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  • Blogs

    1. Thomas Niestroj
      Latest Entry

      My name is Thomas Niestroj and I'm looking for work as the current company is going into liquidation and is also in the process of being folded.I have a Level 3 in Forestry and Arboriculture that I studied at Reaseheath College, I also have gained a UA1 in utility Arb and also a CS33 Chainsaw and cross cutting but looking to do more courses such as my climbing and felling tickets. I can send you my CV in a email because it won't allow me to put it on here. And I'm based around Chester and Ellesmere port.

    2. Man has always had a direct link to the landscape, though that link, whilst it is always there, may not be in the form that it once was. Keeping with the wood pasture theme, which I am really enjoying learning about through books and journal articles, I thought we’d look at how the manner in which we approach the ecosystem has changed over the centuries (quite briefly). Of course, what is written below doesn’t stop just at wood pasture – it has cross-over to other ecosystems, where the reasons for interaction with the landscape have altered through space and, more pertinently, time.

      Historically, wood pastures were managed for economic purposes. The grazing of animals on grasslands containing trees (and the feeding of the livestock with cuttings from pollarded trees, and a tree’s fruit crop), such as cattle and pigs, was for the direct benefit of communities, who relied upon the produce of the livestock (milk, meat, and so on) in order to make a living, and to generally therefore survive. Of course, the wood pastures needed to be conserved, so that they did not disappear, due to over-grazing. In this sense, they were actively conserved (by replanting dying and dead trees, and limiting grazing intensity), though largely because, without actively conserving them, the livelihood of many tens of thousands of people would be challenged. A by-product of this conservation of wood pastures, for the benefits created from grazing livestock, was that the sites were very rich in biodiversity – birds, fungi, insects, and plants, for example. The complex mosaic of niches within the wood pasture, ranging from open and disturbed soils through to the (perhaps sizeable) groves surrounded by the mantle and fringe vegetation, meant that a large number of organisms could viably frequent the site. However, for all of the biodiversity present as a result of the careful management and conservation of wood pastures throughout history, biodiversity was not the reason for management – until recently.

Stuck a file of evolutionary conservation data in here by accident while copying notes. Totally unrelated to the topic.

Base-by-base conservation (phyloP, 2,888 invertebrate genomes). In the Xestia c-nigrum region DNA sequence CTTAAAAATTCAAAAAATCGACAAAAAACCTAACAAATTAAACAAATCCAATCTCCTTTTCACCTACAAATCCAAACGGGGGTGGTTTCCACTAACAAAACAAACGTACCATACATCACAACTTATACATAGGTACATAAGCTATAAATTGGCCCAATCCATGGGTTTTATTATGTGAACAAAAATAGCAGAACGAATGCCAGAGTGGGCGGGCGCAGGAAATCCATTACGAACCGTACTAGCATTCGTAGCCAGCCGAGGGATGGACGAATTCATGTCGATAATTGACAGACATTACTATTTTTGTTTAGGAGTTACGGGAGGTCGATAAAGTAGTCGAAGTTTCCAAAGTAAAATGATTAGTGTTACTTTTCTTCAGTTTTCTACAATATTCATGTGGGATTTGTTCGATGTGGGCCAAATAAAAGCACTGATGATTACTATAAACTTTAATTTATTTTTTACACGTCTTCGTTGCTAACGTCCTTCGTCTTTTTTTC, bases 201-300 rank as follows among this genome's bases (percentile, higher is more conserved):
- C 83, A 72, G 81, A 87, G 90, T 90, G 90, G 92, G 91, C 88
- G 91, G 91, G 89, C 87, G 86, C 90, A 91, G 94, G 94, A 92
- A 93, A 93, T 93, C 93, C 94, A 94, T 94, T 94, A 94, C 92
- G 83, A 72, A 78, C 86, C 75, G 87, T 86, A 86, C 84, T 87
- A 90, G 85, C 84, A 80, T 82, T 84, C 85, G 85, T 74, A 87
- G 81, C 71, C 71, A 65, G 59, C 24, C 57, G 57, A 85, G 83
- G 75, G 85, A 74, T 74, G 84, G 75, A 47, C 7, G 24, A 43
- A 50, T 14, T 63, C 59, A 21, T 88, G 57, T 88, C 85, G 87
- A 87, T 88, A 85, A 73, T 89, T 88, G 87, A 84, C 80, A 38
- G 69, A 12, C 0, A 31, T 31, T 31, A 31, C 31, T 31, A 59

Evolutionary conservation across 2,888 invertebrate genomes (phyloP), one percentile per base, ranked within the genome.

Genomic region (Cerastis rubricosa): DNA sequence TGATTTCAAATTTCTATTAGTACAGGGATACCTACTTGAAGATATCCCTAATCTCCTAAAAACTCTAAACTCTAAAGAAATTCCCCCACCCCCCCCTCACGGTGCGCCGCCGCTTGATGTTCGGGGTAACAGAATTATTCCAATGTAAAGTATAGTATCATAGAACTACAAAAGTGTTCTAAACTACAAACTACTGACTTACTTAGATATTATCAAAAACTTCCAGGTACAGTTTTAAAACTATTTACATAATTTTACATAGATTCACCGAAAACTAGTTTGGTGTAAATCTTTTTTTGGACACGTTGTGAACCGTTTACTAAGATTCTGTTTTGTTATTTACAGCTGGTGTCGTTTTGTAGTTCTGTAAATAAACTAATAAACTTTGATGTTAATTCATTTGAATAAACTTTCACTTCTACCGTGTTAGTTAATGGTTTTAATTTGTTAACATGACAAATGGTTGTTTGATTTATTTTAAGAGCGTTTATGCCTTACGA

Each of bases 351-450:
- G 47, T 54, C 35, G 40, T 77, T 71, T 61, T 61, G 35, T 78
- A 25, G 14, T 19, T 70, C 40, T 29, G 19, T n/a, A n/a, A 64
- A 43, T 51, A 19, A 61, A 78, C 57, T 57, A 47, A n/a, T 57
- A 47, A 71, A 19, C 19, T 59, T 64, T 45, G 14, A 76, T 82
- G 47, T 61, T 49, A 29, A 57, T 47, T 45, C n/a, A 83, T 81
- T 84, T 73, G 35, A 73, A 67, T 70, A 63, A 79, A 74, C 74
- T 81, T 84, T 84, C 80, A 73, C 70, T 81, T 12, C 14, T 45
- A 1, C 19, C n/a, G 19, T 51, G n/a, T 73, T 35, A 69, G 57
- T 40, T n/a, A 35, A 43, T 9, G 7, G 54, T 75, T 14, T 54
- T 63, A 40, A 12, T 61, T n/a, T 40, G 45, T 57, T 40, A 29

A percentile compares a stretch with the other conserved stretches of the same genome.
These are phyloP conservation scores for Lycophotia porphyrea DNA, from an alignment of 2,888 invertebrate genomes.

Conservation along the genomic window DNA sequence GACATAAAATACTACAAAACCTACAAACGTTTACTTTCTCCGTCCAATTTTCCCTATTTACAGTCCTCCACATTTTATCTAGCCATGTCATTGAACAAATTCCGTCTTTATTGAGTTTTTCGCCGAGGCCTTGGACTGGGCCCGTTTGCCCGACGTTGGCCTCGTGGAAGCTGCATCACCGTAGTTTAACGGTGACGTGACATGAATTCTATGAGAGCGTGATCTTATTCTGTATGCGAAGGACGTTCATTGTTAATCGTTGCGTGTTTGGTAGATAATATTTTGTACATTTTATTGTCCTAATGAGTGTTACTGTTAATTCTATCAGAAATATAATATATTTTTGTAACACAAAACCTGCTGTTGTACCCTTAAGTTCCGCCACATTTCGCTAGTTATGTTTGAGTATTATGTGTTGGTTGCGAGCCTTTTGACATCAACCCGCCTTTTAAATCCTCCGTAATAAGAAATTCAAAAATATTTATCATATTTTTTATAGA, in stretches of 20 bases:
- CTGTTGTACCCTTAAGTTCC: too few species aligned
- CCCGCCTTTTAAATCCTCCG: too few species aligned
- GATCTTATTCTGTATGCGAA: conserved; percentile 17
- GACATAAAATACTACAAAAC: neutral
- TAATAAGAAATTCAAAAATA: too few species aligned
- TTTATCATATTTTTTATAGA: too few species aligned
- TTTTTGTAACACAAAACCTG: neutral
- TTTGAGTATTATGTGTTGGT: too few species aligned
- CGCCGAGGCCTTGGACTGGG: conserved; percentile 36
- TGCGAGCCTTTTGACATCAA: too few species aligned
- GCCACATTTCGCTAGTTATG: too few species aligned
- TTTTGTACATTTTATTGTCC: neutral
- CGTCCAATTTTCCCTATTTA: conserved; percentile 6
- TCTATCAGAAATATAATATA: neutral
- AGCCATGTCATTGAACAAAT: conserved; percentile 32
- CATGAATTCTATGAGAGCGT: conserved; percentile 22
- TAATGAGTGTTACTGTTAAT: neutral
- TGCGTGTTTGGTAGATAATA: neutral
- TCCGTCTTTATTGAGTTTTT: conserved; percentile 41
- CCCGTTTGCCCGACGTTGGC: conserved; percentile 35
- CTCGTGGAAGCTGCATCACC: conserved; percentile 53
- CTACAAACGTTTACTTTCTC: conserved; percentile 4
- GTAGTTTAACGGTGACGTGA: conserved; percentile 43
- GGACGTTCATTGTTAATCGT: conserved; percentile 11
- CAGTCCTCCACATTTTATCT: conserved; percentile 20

The shift, in Europe, probably begun when wood pasture became disliked (for hope of a better word), during the 19th-20th century (varies depending upon the country). Foresters wanted to maximise output from the trees (coppice – sometimes with standards), and farmers wanted to maximise agricultural output. Therefore, the two practices, initially married, were divorced from one another (somtimes farmers were forced to stop grazing their livestock in wood pasture!). Wood pastures were thus either cleared of trees entirely, or alowed to regenerate into forest. With this came a decline in the richness of biodiversity and, eventually, this loss of biodiversity caused a rather evident of panic amongst conservationists. Ironically, therefore, the rationale behind creating and maintaining wood pasture became largely ecologically-driven, in place of economically-driven (though, particularly in Spain and Romania, wood pastures remain, are these are generally economically viable). Regardless of reason however, the status of wood pastures essentially went full-circle.

      wood-pasture-estonia.jpg?w=660&h=440

      A fantastic wood pasture in Estonia. Source: Ideas for Sustainability.

      Of course, this new found love for wood pastures does not necessarily mean that they can ever exist in the manner in which they did before. First and foremost, wood pastures are extensively grazed, and thus, for operations to be self-supporting financially, they must cover large expanses of land (unless the wood pasture is maintained for subsistence purposes, or grants are provided as a means of financial support). As farmers in Europe are generally in ‘the game’ for profit (they must make a living), managing livestock in wood pastures is probably not going to be all too popular, as it’d probably signal a marked drop in profits and / or a marked increase in labour input (at least, initially). Scope does exist to harvest edible mycorrhizal mushrooms from the wood pasture, such as truffles, though this is a specialised pursuit that is far from the current farming status quo of Europe.

      Furthermore, European culture has changed. Gone are the days of communities being self-sufficient, and instead many Europeans now work a job (that they may even hate) and buy their food from the supermarket (or even order it online). Therefore, is there even the desire to re-introduce wood pastures, for anything other than ecological reasons, or to supply the market with a niche animal product (such as Iberian ham from the black Iberian pig, in the holm oak dehesas of Spain). With this change in culture there has also been a change in learning priorities, and unfortunately many today seem to be fixated with knowing pointless facts about sports teams and celebrities. Functional and practical knowledge is largely gone. As a consequence, the management of wood pastures will be left to an expert few, where knowledge has either been gained academically, or via being passed-down through the generations (usually limited to rural areas where grazing still takes place). However, as more people now live in cities than in rural areas, and this trend will likely continue as rural areas are swallowed up by urban sprawl, or people move into cities for economic reasons, this tradition of passing practical knowledge on and keeping up the family tradition of extensive livestock grazing within wood pasture may very well become ever more the stuff of legend.